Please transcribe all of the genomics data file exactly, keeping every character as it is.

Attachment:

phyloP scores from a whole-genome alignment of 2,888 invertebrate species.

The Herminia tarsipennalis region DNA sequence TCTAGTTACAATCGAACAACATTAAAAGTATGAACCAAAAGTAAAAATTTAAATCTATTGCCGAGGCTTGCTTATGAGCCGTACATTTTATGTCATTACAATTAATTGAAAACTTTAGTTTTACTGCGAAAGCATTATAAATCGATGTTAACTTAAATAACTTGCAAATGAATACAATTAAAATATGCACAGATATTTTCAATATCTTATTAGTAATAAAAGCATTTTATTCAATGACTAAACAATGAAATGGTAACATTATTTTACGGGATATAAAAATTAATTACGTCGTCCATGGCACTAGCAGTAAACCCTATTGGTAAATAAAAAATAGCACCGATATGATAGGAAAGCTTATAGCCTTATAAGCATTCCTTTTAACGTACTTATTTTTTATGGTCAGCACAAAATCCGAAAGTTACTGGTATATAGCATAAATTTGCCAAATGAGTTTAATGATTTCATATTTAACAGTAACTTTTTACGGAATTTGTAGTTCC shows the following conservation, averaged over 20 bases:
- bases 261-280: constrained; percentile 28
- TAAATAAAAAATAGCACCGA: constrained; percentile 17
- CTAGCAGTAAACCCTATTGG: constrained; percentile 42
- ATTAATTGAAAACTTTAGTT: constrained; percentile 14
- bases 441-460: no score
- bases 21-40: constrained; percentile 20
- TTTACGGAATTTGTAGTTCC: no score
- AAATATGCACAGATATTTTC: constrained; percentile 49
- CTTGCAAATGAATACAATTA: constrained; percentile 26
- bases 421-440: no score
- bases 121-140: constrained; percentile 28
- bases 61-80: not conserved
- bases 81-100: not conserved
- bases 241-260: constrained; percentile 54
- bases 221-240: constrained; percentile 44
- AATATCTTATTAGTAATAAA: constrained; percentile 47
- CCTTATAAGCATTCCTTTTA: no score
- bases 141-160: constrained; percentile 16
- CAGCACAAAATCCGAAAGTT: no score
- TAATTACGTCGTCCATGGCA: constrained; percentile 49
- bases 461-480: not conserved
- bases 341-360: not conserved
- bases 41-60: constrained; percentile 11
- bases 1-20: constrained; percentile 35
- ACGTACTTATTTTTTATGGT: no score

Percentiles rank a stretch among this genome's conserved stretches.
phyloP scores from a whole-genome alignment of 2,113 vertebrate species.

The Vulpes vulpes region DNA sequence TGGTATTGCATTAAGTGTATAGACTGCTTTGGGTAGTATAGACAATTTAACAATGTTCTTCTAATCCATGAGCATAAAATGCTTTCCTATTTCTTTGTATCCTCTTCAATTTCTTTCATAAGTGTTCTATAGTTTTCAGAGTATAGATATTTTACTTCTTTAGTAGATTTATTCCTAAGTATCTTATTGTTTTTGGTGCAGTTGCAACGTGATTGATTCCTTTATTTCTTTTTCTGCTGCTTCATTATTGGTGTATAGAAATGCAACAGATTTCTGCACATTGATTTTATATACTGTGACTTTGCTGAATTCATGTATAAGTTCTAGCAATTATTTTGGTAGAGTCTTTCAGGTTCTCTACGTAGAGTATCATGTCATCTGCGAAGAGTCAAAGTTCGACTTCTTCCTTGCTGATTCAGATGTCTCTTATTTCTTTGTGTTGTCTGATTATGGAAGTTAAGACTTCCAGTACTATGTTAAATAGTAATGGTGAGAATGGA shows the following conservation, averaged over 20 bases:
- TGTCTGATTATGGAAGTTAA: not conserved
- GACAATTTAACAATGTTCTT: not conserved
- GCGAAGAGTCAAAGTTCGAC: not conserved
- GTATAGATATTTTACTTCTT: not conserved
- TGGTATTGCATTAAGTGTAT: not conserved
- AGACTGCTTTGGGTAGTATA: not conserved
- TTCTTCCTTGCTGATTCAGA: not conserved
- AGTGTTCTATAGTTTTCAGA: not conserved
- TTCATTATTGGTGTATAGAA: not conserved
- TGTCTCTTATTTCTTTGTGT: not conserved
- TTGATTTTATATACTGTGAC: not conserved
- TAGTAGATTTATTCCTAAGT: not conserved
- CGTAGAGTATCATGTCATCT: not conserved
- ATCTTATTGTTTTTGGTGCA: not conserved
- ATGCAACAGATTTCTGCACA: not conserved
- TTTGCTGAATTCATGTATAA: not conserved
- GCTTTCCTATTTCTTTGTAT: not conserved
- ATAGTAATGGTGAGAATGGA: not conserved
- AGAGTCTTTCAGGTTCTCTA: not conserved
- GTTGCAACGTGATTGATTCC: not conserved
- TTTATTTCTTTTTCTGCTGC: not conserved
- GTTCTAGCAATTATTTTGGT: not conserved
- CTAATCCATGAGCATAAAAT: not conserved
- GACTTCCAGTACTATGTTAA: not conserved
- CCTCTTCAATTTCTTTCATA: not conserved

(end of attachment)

phyloP scores from a whole-genome alignment of 2,888 invertebrate species.

The Herminia tarsipennalis region DNA sequence TCTAGTTACAATCGAACAACATTAAAAGTATGAACCAAAAGTAAAAATTTAAATCTATTGCCGAGGCTTGCTTATGAGCCGTACATTTTATGTCATTACAATTAATTGAAAACTTTAGTTTTACTGCGAAAGCATTATAAATCGATGTTAACTTAAATAACTTGCAAATGAATACAATTAAAATATGCACAGATATTTTCAATATCTTATTAGTAATAAAAGCATTTTATTCAATGACTAAACAATGAAATGGTAACATTATTTTACGGGATATAAAAATTAATTACGTCGTCCATGGCACTAGCAGTAAACCCTATTGGTAAATAAAAAATAGCACCGATATGATAGGAAAGCTTATAGCCTTATAAGCATTCCTTTTAACGTACTTATTTTTTATGGTCAGCACAAAATCCGAAAGTTACTGGTATATAGCATAAATTTGCCAAATGAGTTTAATGATTTCATATTTAACAGTAACTTTTTACGGAATTTGTAGTTCC shows the following conservation, averaged over 20 bases:
- bases 261-280: constrained; percentile 28
- TAAATAAAAAATAGCACCGA: constrained; percentile 17
- CTAGCAGTAAACCCTATTGG: constrained; percentile 42
- ATTAATTGAAAACTTTAGTT: constrained; percentile 14
- bases 441-460: no score
- bases 21-40: constrained; percentile 20
- TTTACGGAATTTGTAGTTCC: no score
- AAATATGCACAGATATTTTC: constrained; percentile 49
- CTTGCAAATGAATACAATTA: constrained; percentile 26
- bases 421-440: no score
- bases 121-140: constrained; percentile 28
- bases 61-80: not conserved
- bases 81-100: not conserved
- bases 241-260: constrained; percentile 54
- bases 221-240: constrained; percentile 44
- AATATCTTATTAGTAATAAA: constrained; percentile 47
- CCTTATAAGCATTCCTTTTA: no score
- bases 141-160: constrained; percentile 16
- CAGCACAAAATCCGAAAGTT: no score
- TAATTACGTCGTCCATGGCA: constrained; percentile 49
- bases 461-480: not conserved
- bases 341-360: not conserved
- bases 41-60: constrained; percentile 11
- bases 1-20: constrained; percentile 35
- ACGTACTTATTTTTTATGGT: no score

Percentiles rank a stretch among this genome's conserved stretches.
phyloP scores from a whole-genome alignment of 2,113 vertebrate species.

The Vulpes vulpes region DNA sequence TGGTATTGCATTAAGTGTATAGACTGCTTTGGGTAGTATAGACAATTTAACAATGTTCTTCTAATCCATGAGCATAAAATGCTTTCCTATTTCTTTGTATCCTCTTCAATTTCTTTCATAAGTGTTCTATAGTTTTCAGAGTATAGATATTTTACTTCTTTAGTAGATTTATTCCTAAGTATCTTATTGTTTTTGGTGCAGTTGCAACGTGATTGATTCCTTTATTTCTTTTTCTGCTGCTTCATTATTGGTGTATAGAAATGCAACAGATTTCTGCACATTGATTTTATATACTGTGACTTTGCTGAATTCATGTATAAGTTCTAGCAATTATTTTGGTAGAGTCTTTCAGGTTCTCTACGTAGAGTATCATGTCATCTGCGAAGAGTCAAAGTTCGACTTCTTCCTTGCTGATTCAGATGTCTCTTATTTCTTTGTGTTGTCTGATTATGGAAGTTAAGACTTCCAGTACTATGTTAAATAGTAATGGTGAGAATGGA shows the following conservation, averaged over 20 bases:
- TGTCTGATTATGGAAGTTAA: not conserved
- GACAATTTAACAATGTTCTT: not conserved
- GCGAAGAGTCAAAGTTCGAC: not conserved
- GTATAGATATTTTACTTCTT: not conserved
- TGGTATTGCATTAAGTGTAT: not conserved
- AGACTGCTTTGGGTAGTATA: not conserved
- TTCTTCCTTGCTGATTCAGA: not conserved
- AGTGTTCTATAGTTTTCAGA: not conserved
- TTCATTATTGGTGTATAGAA: not conserved
- TGTCTCTTATTTCTTTGTGT: not conserved
- TTGATTTTATATACTGTGAC: not conserved
- TAGTAGATTTATTCCTAAGT: not conserved
- CGTAGAGTATCATGTCATCT: not conserved
- ATCTTATTGTTTTTGGTGCA: not conserved
- ATGCAACAGATTTCTGCACA: not conserved
- TTTGCTGAATTCATGTATAA: not conserved
- GCTTTCCTATTTCTTTGTAT: not conserved
- ATAGTAATGGTGAGAATGGA: not conserved
- AGAGTCTTTCAGGTTCTCTA: not conserved
- GTTGCAACGTGATTGATTCC: not conserved
- TTTATTTCTTTTTCTGCTGC: not conserved
- GTTCTAGCAATTATTTTGGT: not conserved
- CTAATCCATGAGCATAAAAT: not conserved
- GACTTCCAGTACTATGTTAA: not conserved
- CCTCTTCAATTTCTTTCATA: not conserved